At STEAM Boston, we’re always looking to feature organizations that support People of Color in Tech. If you do want to share your story, feel free to reach us out at [email protected]. Did we miss something, let us know via email.
During these past 2 years, we focused on highlighting organizations that are doing great work in supporting People of Color in Tech. Back in October 2018, we featured David Delmar of Resilient Coders and learned more about why he started Resilient Coders. Delmar is passionate about equity. Technology happens to be the superpower that makes people impossible to ignore or disenfranchise.
In October of 2018, we featured Rizel Bobb-Semple and talked more about Rizel’s Mission to Hack Diversity. Rizel’s journey has not been traditional at all, and she credits all the mentors she has had. All her past and current managers, and programs like Resilient Coders and Hack Diversity. All those people have recognized her skills and publicly encourages her. Rizel is also the Curriculum Development and Recruitment Lead for G|Code.
In January of 2019, we featured Pariss Athena of Black Tech Pipeline. Black Tech Pipeline is a platform for the #BlackTechTwitter community to continue collaborating, receiving support, resources, and opportunity by other technologists who look like them. People of color always hear that there’s this “pipeline” problem. Employers claim that they can’t find people of color to fill their roles, but Pariss looks at that as an excuse.
Pariss says it doesn’t add up, especially now with the number of responses that the #BlackTechTwitter thread has and continues to receive. These are black people in tech ranging from junior developers to CEO’s of tech companies, conference founders, and investors. These are highly skilled and talented black people in tech looking to contribute and thrive in this industry.
For November 2019, we spoke to Olu Ibrahim of Kids in Tech. Kids in Tech was founded in 2016 in Lowell, Massachusetts to prepare disadvantaged kids with interactive, free after school programs in computers and technology. By 2024, 80% of the top 10 most in-demand STEM jobs in the Greater Lowell area will be in technology – and, these are the some of the top most desired skills for many growing industries across the country. In the past three years, Kids in Tech has offered programs at four different sites serving low-income kids in the Lowell area.
Black Tech Pipeline
Black Tech Pipeline is founded Boston-area software engineer Pariss Athena (whom we featured talking about #BlackTechTwitter). Black Tech Pipeline is a service based platform focused on bringing exposure, resources and opportunity to Black technologists, and our allies. We connect employers and opportunity extenders, to highly skilled and qualified talent within our pipeline. Our platform provides the support and tools necessary to help our community members grow and thrive.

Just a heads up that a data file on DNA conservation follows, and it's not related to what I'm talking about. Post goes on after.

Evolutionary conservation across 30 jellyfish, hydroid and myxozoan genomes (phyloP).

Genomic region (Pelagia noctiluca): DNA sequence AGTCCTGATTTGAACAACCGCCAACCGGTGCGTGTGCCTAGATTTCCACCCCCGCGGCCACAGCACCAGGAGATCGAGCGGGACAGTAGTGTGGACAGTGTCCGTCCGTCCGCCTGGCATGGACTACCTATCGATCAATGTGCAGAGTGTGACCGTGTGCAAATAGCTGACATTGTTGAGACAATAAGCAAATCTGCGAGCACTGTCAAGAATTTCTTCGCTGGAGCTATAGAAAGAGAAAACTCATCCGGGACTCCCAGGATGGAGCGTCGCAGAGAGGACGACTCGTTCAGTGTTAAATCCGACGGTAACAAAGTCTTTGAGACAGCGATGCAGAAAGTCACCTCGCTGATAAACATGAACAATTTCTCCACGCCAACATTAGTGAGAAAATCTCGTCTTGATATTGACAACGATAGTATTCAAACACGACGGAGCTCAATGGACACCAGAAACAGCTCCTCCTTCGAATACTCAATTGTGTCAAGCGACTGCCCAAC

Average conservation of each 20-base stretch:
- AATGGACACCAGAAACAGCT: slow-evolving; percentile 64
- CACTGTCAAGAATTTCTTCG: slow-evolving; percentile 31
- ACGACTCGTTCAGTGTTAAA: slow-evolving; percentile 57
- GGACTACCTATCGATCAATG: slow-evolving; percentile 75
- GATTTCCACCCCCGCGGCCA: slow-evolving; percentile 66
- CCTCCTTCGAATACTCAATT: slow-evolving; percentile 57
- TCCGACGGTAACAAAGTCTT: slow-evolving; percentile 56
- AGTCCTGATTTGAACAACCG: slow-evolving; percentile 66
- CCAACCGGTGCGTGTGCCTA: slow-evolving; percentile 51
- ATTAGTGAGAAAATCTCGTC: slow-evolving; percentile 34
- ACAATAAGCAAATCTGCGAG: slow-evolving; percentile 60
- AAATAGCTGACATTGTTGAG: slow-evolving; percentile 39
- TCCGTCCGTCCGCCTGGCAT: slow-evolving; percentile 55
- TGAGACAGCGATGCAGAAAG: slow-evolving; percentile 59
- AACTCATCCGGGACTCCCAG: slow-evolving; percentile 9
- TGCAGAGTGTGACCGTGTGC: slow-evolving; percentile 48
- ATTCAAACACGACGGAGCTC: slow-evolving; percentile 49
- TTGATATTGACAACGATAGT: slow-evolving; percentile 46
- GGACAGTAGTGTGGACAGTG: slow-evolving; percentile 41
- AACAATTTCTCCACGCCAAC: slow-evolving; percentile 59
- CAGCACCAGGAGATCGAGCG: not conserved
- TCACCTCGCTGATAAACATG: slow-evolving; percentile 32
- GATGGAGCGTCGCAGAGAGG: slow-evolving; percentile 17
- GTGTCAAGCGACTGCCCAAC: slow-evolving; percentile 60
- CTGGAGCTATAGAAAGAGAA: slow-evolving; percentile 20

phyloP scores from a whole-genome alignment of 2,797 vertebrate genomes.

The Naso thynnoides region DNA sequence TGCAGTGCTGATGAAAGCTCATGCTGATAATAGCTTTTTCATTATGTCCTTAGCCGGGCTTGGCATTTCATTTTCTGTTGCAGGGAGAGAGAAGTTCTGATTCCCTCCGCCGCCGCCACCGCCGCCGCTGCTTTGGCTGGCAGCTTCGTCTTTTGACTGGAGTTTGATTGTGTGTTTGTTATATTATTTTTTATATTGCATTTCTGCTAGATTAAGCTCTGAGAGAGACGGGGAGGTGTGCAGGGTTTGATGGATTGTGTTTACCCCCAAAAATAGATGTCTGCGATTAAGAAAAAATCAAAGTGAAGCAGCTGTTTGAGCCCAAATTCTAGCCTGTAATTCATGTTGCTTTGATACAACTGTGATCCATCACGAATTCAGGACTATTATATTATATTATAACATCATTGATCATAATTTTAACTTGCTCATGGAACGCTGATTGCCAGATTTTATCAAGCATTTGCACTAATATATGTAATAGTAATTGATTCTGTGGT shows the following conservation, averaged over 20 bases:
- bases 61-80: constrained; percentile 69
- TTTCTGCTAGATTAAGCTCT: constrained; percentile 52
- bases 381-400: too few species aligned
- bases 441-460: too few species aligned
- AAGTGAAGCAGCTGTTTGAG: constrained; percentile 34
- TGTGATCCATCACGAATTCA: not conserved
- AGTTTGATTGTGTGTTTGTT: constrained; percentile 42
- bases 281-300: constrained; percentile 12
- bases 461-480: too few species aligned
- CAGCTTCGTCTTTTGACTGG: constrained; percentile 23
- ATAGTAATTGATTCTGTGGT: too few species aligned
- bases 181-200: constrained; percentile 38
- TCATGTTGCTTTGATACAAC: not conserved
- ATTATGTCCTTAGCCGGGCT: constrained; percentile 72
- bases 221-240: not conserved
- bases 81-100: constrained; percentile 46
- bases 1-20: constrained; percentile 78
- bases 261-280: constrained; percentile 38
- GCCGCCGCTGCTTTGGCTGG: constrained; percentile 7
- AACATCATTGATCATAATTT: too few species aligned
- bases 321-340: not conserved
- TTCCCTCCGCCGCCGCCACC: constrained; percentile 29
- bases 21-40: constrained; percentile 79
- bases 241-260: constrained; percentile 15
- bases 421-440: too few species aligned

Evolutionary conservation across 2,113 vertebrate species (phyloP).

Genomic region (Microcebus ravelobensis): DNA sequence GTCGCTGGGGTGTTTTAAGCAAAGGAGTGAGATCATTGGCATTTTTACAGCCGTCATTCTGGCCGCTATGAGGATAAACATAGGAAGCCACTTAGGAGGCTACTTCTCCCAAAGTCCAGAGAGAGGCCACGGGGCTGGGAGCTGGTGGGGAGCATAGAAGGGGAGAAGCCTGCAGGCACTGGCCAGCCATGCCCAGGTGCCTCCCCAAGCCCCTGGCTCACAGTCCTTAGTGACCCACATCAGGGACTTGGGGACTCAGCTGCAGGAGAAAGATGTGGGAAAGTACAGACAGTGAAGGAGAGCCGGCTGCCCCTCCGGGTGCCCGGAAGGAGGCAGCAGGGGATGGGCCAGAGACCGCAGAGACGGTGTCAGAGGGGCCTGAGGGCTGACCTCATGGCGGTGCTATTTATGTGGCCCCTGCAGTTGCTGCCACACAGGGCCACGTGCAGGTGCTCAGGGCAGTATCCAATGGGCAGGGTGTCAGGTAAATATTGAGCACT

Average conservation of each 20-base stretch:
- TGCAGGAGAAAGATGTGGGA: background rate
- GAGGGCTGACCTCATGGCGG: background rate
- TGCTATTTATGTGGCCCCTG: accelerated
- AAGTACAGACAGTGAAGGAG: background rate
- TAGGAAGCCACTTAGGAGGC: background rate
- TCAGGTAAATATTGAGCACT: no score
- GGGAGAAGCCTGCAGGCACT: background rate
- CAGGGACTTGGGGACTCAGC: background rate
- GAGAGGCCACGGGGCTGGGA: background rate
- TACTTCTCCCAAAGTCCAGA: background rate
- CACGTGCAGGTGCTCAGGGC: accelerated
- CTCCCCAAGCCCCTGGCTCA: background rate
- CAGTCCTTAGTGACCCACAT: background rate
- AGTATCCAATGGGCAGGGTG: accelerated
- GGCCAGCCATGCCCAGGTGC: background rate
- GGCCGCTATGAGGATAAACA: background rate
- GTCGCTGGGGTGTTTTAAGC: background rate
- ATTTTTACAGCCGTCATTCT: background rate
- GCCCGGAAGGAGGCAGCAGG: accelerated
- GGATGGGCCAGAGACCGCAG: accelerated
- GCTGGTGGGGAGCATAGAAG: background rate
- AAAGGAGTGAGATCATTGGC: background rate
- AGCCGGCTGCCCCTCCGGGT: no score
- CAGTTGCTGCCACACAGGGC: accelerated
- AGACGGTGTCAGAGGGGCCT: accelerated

Learn more about the platform here.
Resilient Coders trains young adults of color from Boston’s low income communities for high growth careers as software engineers, and connects them with employment opportunities. Through their free nonprofit coding bootcamp, they teach more than the technical skills students need to be impossible to ignore; they present a path towards economic resiliency. They offer their students a state-of-the-art training in software engineering, making them highly competitive job-seekers in Boston’s growing tech economy. To achieve this, they have developed our Bootcamp, a 14-week program during which students explore the coding skills necessary to become full stack software engineers.
Donate here: https://www.resilientcoders.org/donate
G|Code is a program designed to help young women of color between the ages of 18-25, who have an interest and aptitude for computers or technology, but do not know how to develop their interest or understand the opportunities. In the two-year program, participants get access to technical and specialty training, as well as a six-month internship. Throughout the program, G|Code participants live in the G|Code House, a co-living space in Roxbury.
Check out the G|Code Interview with Rizel Bobb-Semple & Bailey Siber.
Donate here: https://ifundwomen.com/projects/gcode-house
Hack.Diversity aims to boost Black and Latinx talent in Boston’s tech ecosystem. The program recruits Black and Latinx students pursuing careers in software engineering, data analytics, information technology and UX/UI design. After going through a program that includes career and interview coaching, those students—Hack.Diversity fellows—are placed into internships with local tech companies. HubSpot and Wayfair are among the companies that have tapped Hack.Diversity fellows as summer interns.
Donate here: https://www.tbf.org/donors/forms/hack-diversity-fund
Kids in Tech
Kids in Tech was founded in 2016 in Lowell, Massachusetts to prepare disadvantaged kids with interactive, free after school programs in computers and technology. By 2024, 80% of the top 10 most in-demand STEM jobs in the Greater Lowell area will be in technology – and, these are the some of the top most desired skills for many growing industries across the country. In the past three years, Kids in Tech has offered programs at four different sites serving low-income kids in the Lowell area.
According to the Center for Childhood Creativity, “Data shows that young people are not graduating with the skills needed to succeed in a rapidly-evolving, technologically-driven workforce.”
Kids in Tech has proven, demonstrated results, with over 90 percent of our participants reporting increased knowledge, skills, and interest in STEM fields. We’re growing by leaps and bounds and look forward to offering these programs in more communities across the region and around the country.
Donate here: https://kidsintech.org/donate/